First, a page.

Cuban, who got fined for publicly discussing Jordan before the signing became official, just better hope the NBA doesn’t investigate his own potential tampering.

Blake Griffin says depth will make Clippers better, especially come playoffs

San Antonio Spurs v Los Angeles Clippers - Game Two

Doc Rivers the GM tied the hands of Doc Rivers the coach last season — their lack of depth caught up with the Clippers. Players emptied their tanks into beating the San Antonio Spurs in the first round, then got up 3-1 on the Rockets with a big lead in the second half of Game 5 — then just ran out of gas. Houston played better and played desperate, but the Clippers had energy left to match them.

This summer Doc the GM did well. The Clippers added Lance Stephenson, Josh Smith, Pablo Prigioni, Cole Aldrich and others who can take some pressure off a Clipper starting five that played 972 minutes more than any other Clippers lineup last season.

Blake Griffin, for one, is pumped that he will get to sit more. He told Rowan Cavner of the Clippers’ official site why it matters.

“It’ll help a lot,” Griffin said. “My third season in the league when we had that unbelievable bench, I think I dropped to like 32 minutes a game in the regular season…You definitely feel fresher toward the end, but you have to find that right balance of not holding back too much, being able to give everything. Having an elite bench is going to help us tremendously, especially come playoff time.”

Last season Griffin averaged 35.2 minutes a game to lead the Clippers, while (because they didn’t miss much time due to injuries) Chris Paul and DeAndre Jordan were both in the top seven in the league in total minutes played. In his third season, Griffin did play “just” 32.5 minutes a night, the lowest in his career.

As Griffin notes, for the Clippers it is all about being right come the playoffs.

Doc Rivers is not afraid to rest players, and now he can do it and still win, still get a high seed. Do that and the Clippers are serious title contenders.

The challenge is there are at least four other teams in the West alone that can make that claim.

How a Spurs assistant forced his way onto LaMarcus Aldridge’s plane and persuaded him to sign

Portland Trail Blazers v New Jersey Nets

For a while, it seemed the Clippers were holding DeAndre Jordan hostage until he spurned the Mavericks and re-signed with Los Angeles.

Turns out, everything was pretty relaxed at Jordan’s house.

The real dramatic meeting between a free agent and pushy team rep involved LaMarcus Aldridge.

Aldridge met with teams in Los Angeles, and then he touched base with Ime Udoka, a Spurs assistant and former teammate of Aldridge.

Aldridge, in a Q&A with Sam Amick of USA Today:


Q: Did I hear it right that he flew back to Dallas with you after your LA meetings were over?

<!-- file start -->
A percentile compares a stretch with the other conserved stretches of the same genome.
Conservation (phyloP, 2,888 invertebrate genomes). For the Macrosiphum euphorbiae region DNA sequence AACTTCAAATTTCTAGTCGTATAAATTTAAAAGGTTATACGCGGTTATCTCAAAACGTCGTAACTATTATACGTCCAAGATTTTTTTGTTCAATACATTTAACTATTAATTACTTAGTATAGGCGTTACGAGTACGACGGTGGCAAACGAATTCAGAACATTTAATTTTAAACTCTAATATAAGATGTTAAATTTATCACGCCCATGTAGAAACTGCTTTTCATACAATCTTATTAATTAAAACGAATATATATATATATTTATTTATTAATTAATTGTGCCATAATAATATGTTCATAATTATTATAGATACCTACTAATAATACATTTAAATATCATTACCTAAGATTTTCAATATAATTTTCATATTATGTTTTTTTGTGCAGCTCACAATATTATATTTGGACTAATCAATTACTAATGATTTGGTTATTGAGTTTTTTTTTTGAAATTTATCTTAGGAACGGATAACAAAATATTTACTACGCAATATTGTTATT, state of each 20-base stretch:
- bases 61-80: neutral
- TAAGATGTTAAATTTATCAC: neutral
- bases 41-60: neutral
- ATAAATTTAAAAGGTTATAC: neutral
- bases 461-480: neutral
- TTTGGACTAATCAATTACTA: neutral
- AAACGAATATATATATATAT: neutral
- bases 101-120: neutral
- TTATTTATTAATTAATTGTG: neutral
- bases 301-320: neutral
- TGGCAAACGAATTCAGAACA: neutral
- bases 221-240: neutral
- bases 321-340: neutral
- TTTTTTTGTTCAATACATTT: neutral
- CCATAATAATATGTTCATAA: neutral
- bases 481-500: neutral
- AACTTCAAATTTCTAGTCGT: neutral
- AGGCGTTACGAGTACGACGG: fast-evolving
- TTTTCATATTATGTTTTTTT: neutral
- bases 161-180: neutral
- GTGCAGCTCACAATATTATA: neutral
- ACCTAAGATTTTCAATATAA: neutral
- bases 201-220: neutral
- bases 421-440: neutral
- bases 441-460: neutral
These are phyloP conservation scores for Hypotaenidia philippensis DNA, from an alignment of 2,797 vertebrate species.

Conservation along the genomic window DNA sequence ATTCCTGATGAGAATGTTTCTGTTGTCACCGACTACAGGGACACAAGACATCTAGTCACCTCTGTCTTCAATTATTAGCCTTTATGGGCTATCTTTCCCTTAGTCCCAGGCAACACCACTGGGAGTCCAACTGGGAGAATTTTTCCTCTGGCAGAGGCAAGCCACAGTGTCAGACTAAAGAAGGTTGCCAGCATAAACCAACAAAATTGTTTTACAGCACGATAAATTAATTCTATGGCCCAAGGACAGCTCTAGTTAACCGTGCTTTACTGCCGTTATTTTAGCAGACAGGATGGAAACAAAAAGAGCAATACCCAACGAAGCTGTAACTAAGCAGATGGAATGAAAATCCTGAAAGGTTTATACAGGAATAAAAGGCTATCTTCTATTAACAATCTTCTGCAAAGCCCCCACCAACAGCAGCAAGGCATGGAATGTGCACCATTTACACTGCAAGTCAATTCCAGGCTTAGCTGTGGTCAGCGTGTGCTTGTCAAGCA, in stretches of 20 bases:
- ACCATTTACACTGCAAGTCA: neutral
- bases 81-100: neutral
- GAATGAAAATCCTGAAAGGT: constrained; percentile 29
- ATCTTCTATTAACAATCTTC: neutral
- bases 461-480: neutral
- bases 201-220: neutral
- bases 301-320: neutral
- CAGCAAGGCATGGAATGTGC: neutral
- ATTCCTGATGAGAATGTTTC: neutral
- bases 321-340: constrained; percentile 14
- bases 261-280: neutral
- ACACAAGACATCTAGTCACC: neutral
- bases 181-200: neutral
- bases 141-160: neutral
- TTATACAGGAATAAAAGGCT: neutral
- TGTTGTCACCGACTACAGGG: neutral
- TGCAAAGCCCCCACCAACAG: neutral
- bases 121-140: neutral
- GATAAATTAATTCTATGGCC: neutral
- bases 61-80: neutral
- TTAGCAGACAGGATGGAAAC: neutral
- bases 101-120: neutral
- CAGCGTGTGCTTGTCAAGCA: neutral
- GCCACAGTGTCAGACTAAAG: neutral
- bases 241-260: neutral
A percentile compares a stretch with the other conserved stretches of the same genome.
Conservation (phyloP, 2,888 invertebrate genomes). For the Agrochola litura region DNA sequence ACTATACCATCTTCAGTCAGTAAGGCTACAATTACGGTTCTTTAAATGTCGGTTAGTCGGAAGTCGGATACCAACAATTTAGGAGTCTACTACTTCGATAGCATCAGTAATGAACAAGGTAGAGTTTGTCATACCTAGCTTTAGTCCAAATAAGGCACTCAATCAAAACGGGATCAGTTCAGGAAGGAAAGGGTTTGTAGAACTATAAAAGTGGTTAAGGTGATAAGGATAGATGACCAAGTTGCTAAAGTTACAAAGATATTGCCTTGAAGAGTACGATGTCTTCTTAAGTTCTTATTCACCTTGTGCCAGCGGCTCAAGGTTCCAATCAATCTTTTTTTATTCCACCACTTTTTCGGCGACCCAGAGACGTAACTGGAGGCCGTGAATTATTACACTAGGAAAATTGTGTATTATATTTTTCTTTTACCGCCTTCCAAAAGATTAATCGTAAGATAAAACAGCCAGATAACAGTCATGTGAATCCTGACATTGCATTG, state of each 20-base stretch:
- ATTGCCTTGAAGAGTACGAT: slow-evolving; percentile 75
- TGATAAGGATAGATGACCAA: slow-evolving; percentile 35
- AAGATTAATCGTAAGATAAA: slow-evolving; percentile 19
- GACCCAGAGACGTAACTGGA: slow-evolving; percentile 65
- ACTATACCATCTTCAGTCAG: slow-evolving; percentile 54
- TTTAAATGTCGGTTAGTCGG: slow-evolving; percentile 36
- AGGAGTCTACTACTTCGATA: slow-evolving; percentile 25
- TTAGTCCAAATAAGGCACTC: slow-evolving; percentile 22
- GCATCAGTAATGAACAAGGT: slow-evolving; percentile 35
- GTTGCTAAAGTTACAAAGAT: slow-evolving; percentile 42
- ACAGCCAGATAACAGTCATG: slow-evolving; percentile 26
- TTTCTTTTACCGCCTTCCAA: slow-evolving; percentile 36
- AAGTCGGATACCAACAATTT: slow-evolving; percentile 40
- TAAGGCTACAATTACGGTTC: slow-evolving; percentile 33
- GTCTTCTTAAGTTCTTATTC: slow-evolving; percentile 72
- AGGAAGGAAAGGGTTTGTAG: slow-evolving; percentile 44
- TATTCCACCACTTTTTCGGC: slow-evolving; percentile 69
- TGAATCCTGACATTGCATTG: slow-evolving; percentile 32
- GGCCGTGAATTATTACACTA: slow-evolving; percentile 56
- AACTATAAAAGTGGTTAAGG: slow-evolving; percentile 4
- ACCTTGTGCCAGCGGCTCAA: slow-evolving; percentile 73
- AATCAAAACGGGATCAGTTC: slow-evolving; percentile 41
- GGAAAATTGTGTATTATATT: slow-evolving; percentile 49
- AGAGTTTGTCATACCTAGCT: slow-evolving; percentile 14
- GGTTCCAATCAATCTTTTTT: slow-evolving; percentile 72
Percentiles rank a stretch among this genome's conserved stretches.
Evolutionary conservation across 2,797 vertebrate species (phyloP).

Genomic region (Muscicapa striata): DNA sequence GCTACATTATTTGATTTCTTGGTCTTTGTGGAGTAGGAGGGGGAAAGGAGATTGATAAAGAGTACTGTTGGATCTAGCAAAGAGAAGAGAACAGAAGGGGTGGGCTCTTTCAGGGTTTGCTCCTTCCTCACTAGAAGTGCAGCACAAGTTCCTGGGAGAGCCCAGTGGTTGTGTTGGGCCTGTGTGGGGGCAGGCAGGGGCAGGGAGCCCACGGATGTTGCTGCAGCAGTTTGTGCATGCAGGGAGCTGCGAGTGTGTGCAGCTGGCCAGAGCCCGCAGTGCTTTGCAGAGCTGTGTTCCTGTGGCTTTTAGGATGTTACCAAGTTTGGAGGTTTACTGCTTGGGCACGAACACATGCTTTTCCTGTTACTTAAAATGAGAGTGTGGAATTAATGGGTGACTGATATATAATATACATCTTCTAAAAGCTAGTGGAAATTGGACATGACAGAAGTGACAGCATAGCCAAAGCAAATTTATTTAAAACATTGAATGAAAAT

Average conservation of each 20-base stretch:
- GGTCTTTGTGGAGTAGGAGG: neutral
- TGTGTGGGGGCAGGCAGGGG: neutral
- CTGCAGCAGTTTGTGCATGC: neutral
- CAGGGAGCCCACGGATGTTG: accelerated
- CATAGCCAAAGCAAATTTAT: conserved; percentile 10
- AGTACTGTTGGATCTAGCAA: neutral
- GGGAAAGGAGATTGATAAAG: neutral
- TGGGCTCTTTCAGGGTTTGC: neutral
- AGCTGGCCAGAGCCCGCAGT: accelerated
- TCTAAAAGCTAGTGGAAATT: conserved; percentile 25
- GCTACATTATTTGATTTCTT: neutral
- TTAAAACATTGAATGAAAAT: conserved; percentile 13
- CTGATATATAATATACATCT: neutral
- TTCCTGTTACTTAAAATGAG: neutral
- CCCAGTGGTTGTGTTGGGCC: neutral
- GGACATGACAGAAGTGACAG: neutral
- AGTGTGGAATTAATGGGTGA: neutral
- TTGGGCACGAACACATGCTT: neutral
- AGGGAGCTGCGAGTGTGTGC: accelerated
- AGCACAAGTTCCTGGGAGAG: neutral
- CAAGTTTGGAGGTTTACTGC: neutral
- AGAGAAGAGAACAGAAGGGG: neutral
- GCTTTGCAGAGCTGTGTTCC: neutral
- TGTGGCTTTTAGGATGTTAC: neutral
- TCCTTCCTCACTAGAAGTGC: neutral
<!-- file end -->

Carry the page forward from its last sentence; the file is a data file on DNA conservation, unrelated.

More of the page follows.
A: “It (the meeting process) was done. I was down to two teams, Phoenix and the Spurs. I thought (Udoka) was staying in San Antonio for the summer, so I was like, ‘Hey, I’ve got a jet going to Dallas. You could get a flight from Dallas to San Antonio (to head home).’ So he was like, ‘Cool.’ So he gets on the jet, and I’m like, ‘We’re leaving. You should buy your flight (to San Antonio from Dallas) on the plane. Go buy your flight.’ He was like, ‘I ain’t buying no flight.’ I was like, ‘What do you mean?’ He’s like, ‘I live here (in Los Angeles) right now. I’m flying just to answer any questions that you have.’ I was like, ‘Man, you’re crazy.’ I said, ‘Get off the plane.’ He said, ‘No, I’m going to answer any question that you have.’ So I’m like, ‘You don’t have to do this. Don’t do this.’ He’s like, ‘Nah, I’m not getting off.’

“So we rode – and I had my kids with me and my mom – so they sat in the front of the plane and him and I went to the back of the plane and talked the whole flight. It was just conversation, about the system, about me. It wasn’t really a lot of questions. It was just him telling me how I’m going to fit in. Everybody was making this big fuss about how I’m not going to be able to take shots anymore, or be the scorer that I am, and he was just telling me, ‘We need a guy to score down there. Tim (Duncan) is older, and we need a guy to command a double team down there.’ So I was like, ‘Maybe I’m not a Spur, because I’ve been averaging 23 (points per game) for the last three to four years, and maybe I don’t fit into y’all’s system of let’s all average 17 (points per game).’ And he was like, ‘No, we’re not trying to change who you are and make you average 16 or 17. We want you to be you, because you’re going to help us be better and vice versa.’ He kind of reaffirmed that they didn’t want to change me, and that who I am is ok.”

Aldridge obviously had a preexisting respect for Udoka. Otherwise, that could have come across as more intrusive than helpful.

Likewise, Aldridge clearly had a preexisting respect for the Spurs. He’d been linked to them long before free agency and any meetings.

So, I think he would have chosen San Antonio regardless.

But the Suns made a compelling pitch, and it’s a darn good thing for the Spurs Udoka made this final push — just in case.